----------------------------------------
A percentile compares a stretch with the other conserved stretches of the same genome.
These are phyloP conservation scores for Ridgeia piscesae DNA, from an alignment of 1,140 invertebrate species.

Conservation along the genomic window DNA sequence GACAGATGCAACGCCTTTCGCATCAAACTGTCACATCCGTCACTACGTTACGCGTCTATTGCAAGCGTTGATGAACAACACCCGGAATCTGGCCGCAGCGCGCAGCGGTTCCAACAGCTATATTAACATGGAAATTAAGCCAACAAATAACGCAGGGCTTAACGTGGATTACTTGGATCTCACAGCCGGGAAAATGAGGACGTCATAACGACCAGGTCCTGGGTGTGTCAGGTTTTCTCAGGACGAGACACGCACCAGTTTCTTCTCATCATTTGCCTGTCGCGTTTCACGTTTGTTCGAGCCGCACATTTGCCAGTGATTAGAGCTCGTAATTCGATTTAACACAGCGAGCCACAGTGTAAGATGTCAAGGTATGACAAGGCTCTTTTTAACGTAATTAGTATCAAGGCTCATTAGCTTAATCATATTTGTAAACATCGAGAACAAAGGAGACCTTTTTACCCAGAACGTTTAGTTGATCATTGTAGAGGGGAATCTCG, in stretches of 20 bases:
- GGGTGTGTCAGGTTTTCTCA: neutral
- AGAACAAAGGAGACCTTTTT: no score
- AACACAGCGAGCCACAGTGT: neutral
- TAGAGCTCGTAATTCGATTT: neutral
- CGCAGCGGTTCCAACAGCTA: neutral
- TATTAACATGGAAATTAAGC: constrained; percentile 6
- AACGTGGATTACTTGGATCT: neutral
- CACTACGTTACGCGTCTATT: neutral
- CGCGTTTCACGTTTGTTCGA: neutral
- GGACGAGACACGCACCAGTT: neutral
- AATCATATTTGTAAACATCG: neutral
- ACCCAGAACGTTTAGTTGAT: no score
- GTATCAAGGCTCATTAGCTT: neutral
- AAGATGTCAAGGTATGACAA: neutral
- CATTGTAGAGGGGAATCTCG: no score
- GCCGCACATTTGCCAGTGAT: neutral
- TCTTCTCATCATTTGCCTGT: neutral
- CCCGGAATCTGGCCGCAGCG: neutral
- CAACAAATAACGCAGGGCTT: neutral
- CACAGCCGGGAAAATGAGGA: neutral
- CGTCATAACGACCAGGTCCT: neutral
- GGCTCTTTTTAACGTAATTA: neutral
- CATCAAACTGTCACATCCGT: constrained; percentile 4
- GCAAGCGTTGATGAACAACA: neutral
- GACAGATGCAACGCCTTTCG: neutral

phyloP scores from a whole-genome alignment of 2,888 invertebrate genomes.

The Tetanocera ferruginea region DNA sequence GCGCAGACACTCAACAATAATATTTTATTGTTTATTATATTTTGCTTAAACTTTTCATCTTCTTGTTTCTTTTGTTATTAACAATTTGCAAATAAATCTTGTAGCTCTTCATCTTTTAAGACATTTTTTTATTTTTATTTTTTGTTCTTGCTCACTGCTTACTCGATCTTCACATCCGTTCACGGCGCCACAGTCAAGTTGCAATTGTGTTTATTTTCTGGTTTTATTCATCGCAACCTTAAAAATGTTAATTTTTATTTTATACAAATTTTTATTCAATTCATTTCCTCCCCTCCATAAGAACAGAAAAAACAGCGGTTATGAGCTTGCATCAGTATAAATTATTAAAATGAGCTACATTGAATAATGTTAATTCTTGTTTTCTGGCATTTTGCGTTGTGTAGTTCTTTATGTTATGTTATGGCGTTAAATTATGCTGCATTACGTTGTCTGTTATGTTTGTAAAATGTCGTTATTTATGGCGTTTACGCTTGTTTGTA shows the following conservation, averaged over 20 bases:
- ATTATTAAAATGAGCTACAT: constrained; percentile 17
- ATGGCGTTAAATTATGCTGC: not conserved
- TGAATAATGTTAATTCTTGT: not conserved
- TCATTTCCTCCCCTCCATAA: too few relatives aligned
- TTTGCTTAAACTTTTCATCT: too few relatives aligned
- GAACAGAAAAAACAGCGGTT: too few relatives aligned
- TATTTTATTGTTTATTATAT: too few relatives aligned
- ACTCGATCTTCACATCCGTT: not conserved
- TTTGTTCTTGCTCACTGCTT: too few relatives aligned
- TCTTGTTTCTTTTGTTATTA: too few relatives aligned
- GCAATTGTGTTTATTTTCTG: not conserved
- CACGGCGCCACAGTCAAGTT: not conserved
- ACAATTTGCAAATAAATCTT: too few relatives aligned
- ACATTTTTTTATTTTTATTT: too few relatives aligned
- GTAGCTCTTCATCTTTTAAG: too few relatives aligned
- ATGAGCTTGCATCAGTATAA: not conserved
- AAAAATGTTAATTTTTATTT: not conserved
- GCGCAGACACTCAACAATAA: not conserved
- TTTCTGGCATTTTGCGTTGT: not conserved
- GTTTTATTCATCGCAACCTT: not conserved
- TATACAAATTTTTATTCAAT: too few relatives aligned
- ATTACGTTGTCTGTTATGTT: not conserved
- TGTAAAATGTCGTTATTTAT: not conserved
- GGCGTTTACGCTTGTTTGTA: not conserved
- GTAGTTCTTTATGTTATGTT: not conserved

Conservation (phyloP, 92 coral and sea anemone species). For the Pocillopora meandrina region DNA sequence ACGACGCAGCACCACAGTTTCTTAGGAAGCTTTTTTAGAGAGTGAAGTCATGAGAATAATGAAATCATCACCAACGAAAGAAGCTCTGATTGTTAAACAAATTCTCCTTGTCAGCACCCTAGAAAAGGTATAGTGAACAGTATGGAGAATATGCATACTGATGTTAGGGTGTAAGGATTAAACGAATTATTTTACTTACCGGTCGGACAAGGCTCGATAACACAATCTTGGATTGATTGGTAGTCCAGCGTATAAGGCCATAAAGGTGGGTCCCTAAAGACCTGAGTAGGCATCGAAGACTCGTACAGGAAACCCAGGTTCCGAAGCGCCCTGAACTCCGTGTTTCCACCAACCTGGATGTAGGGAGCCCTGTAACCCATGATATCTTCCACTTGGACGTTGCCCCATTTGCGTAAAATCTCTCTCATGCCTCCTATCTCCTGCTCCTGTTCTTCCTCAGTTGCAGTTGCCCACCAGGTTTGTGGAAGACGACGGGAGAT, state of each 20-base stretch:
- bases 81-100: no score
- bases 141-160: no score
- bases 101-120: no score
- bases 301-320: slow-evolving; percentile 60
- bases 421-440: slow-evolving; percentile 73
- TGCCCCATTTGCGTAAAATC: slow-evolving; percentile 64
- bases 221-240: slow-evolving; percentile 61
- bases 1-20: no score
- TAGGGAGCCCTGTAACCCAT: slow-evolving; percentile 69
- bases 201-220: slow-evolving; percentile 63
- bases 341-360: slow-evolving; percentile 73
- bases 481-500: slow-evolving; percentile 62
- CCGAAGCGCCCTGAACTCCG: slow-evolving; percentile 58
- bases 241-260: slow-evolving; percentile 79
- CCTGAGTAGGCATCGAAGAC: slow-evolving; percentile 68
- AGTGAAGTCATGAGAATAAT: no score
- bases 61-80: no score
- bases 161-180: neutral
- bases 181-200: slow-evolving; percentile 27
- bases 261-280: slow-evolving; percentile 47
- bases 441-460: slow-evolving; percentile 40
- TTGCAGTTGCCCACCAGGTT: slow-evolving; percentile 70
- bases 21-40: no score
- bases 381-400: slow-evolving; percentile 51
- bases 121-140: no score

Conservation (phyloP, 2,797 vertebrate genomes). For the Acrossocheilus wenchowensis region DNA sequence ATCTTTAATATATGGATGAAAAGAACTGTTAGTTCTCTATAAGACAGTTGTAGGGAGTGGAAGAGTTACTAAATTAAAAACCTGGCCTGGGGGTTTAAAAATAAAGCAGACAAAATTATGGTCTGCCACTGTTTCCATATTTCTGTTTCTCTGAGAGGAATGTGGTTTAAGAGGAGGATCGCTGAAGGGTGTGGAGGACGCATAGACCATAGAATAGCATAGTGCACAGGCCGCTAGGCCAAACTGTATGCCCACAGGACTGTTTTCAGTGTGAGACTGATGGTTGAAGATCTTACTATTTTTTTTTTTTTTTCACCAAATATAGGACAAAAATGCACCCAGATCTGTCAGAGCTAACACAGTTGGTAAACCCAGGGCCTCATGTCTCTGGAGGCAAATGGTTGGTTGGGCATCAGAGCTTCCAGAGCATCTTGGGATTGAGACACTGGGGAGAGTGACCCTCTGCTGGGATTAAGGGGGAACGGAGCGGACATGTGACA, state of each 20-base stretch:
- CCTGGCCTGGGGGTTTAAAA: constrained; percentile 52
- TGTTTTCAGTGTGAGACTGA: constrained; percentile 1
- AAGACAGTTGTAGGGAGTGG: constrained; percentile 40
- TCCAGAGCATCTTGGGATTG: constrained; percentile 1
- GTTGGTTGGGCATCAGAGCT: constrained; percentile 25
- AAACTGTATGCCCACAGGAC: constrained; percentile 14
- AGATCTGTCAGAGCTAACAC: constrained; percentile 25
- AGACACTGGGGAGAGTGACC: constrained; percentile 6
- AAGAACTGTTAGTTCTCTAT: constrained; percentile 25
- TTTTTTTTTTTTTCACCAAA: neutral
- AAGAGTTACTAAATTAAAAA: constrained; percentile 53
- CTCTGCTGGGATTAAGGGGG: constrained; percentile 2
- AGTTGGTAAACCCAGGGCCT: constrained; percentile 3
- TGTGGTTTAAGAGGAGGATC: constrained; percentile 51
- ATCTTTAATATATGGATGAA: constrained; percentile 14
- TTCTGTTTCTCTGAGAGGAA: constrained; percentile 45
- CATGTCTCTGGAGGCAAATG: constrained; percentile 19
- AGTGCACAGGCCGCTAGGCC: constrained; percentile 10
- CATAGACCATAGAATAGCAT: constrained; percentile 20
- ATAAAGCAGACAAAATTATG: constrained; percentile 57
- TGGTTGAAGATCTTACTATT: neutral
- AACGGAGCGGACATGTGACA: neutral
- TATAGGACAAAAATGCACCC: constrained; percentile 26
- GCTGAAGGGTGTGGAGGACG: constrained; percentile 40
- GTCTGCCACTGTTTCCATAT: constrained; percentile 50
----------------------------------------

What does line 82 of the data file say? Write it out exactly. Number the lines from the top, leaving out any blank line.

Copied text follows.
Conservation (phyloP, 2,797 vertebrate genomes). For the Acrossocheilus wenchowensis region DNA sequence ATCTTTAATATATGGATGAAAAGAACTGTTAGTTCTCTATAAGACAGTTGTAGGGAGTGGAAGAGTTACTAAATTAAAAACCTGGCCTGGGGGTTTAAAAATAAAGCAGACAAAATTATGGTCTGCCACTGTTTCCATATTTCTGTTTCTCTGAGAGGAATGTGGTTTAAGAGGAGGATCGCTGAAGGGTGTGGAGGACGCATAGACCATAGAATAGCATAGTGCACAGGCCGCTAGGCCAAACTGTATGCCCACAGGACTGTTTTCAGTGTGAGACTGATGGTTGAAGATCTTACTATTTTTTTTTTTTTTTCACCAAATATAGGACAAAAATGCACCCAGATCTGTCAGAGCTAACACAGTTGGTAAACCCAGGGCCTCATGTCTCTGGAGGCAAATGGTTGGTTGGGCATCAGAGCTTCCAGAGCATCTTGGGATTGAGACACTGGGGAGAGTGACCCTCTGCTGGGATTAAGGGGGAACGGAGCGGACATGTGACA, state of each 20-base stretch: